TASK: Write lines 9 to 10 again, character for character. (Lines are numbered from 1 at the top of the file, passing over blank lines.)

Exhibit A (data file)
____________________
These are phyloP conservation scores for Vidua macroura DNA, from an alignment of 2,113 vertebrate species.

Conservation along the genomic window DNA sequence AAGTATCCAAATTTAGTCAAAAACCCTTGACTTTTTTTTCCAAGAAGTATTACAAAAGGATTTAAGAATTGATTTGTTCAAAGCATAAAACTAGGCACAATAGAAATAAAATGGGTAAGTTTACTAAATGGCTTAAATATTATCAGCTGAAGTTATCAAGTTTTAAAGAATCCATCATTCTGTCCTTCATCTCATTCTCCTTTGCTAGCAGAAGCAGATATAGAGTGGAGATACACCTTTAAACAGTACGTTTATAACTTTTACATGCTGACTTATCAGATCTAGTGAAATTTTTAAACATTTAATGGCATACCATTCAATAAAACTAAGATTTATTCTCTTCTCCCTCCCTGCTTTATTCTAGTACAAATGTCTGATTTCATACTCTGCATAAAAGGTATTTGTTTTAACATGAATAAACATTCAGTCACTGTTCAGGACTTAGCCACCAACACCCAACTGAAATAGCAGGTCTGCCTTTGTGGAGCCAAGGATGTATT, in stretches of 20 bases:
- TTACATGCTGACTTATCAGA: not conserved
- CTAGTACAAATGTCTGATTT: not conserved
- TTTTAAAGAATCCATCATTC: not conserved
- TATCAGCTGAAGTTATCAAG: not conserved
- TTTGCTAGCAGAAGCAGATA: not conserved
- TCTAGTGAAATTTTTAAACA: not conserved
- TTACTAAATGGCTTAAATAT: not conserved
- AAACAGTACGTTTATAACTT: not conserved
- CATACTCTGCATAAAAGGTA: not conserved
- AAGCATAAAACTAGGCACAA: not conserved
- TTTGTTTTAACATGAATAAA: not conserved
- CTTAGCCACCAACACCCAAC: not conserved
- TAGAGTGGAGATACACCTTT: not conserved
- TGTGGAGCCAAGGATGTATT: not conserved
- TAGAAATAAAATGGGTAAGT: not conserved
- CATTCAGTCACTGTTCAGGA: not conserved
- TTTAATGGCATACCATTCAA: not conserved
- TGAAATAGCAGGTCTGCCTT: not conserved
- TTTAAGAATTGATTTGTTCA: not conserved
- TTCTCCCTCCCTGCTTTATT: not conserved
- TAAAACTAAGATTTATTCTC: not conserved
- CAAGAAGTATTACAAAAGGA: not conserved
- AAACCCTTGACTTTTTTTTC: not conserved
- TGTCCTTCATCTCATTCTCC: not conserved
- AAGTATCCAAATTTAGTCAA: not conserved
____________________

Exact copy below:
- TTACTAAATGGCTTAAATAT: not conserved
- AAACAGTACGTTTATAACTT: not conserved